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Response swells in final days of FAA drone comment period

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After more than two weeks of barely registering a blip on the Federal Aviation Administration's radar, a late wave of interested members of the public have taken to the Internet and weighed in on proposed regulations on domestic use of drones.

On June 23, The FAA opened public comment for the interpretation of its Special Rule for Model Aircraft, which covers radio-controlled planes and helicopters and drones for commercial and hobby use.

The comment period launched in conjunction with the agency's publication of an advisory notice stating that model aircraft and drones should "not interfere with manned aircraft, be flown within sight of the operator and be operated only for hobby or recreational purposes." In addition the guidelines state that operators flying within five miles of an airport must notify the airport operator and air traffic control tower."

During the first 18 days of comment fewer than 3,000 people offered opinions at the website. The low number represents a near universal silence from the hundreds of thousands of small-business owners and amateur enthusiasts who use radio-controlled aircraft and drones in the United States.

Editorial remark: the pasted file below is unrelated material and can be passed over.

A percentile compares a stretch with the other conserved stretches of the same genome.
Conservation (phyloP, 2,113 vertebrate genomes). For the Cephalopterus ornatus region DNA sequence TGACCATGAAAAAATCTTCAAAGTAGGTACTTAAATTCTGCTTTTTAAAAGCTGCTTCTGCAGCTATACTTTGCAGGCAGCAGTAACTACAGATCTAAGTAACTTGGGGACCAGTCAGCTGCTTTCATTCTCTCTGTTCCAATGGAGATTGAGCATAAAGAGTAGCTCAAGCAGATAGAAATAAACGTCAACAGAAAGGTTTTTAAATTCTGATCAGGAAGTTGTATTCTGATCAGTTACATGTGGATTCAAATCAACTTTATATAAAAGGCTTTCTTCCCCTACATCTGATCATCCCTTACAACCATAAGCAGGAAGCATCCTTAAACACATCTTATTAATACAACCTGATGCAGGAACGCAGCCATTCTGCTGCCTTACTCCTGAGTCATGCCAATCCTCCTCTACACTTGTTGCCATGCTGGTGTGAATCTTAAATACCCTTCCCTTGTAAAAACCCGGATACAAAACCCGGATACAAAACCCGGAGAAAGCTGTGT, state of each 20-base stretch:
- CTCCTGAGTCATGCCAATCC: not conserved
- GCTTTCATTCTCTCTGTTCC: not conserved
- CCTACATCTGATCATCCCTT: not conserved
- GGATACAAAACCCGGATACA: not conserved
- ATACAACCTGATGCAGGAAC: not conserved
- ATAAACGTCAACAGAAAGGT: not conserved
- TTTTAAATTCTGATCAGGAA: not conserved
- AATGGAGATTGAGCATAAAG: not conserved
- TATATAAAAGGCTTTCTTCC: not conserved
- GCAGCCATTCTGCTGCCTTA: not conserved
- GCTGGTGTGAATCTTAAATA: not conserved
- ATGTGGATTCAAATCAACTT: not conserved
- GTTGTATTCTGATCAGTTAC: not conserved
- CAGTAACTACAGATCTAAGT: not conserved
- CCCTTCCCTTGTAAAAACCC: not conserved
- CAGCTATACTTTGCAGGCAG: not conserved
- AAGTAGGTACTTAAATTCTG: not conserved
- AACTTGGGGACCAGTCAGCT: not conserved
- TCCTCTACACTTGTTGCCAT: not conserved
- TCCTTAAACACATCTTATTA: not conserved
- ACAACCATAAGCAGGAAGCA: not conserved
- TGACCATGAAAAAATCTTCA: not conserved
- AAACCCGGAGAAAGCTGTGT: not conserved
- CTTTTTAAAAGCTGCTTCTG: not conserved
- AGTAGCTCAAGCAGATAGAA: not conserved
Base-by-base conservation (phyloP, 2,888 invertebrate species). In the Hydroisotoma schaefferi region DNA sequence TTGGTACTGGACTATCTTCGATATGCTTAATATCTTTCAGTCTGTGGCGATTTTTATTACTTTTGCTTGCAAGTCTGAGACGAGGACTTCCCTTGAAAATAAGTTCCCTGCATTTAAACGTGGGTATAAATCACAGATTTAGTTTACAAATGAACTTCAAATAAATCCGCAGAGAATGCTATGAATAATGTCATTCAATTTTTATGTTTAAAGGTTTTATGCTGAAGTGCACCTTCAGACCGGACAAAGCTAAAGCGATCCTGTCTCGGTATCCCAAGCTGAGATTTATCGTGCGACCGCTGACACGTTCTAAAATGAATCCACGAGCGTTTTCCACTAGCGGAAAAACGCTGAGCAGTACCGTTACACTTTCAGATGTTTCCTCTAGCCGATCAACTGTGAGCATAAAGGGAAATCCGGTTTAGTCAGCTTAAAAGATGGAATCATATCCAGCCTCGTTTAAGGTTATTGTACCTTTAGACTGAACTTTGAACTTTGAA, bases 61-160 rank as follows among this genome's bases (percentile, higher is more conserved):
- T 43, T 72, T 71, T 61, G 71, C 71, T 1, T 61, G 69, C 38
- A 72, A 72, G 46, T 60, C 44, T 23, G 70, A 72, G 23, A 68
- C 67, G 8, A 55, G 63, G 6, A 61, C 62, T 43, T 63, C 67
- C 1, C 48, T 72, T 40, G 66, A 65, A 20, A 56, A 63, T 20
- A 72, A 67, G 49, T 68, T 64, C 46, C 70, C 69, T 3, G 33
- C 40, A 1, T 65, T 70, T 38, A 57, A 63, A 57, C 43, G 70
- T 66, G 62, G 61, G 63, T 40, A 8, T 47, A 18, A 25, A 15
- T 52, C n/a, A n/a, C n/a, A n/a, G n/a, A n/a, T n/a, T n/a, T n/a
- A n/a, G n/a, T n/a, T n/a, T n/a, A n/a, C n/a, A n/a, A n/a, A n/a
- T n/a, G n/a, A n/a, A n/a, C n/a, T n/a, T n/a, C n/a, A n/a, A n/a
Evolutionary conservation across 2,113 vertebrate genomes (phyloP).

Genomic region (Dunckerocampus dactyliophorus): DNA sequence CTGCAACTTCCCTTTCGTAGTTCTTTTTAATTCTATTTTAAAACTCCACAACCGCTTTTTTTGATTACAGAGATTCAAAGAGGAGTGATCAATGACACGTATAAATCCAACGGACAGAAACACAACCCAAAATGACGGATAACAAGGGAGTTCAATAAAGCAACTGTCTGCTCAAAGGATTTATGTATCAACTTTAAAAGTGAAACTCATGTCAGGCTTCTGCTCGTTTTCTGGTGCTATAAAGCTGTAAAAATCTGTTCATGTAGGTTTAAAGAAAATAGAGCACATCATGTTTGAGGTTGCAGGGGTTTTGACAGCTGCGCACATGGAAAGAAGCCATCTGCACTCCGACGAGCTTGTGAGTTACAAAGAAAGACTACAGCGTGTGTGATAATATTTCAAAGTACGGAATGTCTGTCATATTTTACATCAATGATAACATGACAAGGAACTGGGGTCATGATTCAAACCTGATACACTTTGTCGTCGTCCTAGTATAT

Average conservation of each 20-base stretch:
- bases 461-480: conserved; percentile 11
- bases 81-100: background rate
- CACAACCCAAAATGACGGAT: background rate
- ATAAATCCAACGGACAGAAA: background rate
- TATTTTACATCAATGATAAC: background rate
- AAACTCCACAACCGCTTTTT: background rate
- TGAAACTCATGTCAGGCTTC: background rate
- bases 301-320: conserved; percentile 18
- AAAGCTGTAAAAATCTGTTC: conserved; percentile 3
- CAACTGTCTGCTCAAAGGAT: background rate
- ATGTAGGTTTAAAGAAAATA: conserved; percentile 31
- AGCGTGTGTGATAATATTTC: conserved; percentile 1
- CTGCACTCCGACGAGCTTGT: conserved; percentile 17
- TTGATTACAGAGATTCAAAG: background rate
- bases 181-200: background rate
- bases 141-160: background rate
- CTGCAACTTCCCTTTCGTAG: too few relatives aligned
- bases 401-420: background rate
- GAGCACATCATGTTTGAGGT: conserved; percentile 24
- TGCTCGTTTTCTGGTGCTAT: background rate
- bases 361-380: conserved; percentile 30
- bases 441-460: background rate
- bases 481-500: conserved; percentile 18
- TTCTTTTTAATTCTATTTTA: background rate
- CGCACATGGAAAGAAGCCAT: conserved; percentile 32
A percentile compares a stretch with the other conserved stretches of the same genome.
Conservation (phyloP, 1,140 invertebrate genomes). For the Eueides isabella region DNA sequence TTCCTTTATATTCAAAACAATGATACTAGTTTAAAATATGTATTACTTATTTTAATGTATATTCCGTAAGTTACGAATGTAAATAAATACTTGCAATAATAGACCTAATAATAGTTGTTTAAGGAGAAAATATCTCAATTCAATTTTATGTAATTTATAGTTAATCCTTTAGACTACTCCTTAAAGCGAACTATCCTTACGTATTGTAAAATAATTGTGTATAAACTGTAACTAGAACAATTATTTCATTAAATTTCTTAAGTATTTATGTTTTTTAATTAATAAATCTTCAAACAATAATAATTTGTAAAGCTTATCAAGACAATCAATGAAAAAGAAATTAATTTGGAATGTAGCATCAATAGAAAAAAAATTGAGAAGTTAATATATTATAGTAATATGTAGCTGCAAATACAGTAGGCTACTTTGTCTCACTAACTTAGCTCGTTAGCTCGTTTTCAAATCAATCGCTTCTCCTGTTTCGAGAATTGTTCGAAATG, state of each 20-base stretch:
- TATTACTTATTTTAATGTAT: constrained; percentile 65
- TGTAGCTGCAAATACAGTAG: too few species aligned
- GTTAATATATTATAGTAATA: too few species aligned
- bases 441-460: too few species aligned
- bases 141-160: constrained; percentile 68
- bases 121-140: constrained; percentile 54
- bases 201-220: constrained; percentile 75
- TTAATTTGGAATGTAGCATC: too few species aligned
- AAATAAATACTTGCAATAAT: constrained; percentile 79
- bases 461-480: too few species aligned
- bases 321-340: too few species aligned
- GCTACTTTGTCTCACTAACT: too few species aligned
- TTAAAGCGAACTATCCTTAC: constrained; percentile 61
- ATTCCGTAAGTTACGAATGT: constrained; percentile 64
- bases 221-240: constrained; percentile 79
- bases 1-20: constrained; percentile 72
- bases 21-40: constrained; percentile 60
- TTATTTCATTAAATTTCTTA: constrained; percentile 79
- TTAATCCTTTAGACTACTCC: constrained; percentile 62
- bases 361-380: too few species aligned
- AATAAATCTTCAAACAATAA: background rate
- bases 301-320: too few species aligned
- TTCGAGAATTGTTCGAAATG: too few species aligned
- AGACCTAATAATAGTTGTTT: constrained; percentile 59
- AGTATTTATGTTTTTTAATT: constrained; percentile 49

However, by the last days of the open period, which closes Friday, nearly 25,000 comments have been received, and more flow in as the hours tick down.

Comments from model-aircraft and radio-control enthusiasts show overwhelming objection to the FAA's guidelines, saying the need to alert an airport to the use of a drone tens of feet from the ground constitutes a "draconian" measure. In addition, many also cite the "within sight" rule as overly restrictive because many users employ first-person-view controls, which allow pilots to see where the aircraft is going via a mounted camera.

Many attribute the late wave of comments to the Academy of Model Aeronautics, a 165,000-member association that supports model and radio-controlled aircraft hobbyists and business owners. The group recently posted numerous calls to action to members via newsletters, emails and videos asking them to weigh in on the rules before the deadline expired.

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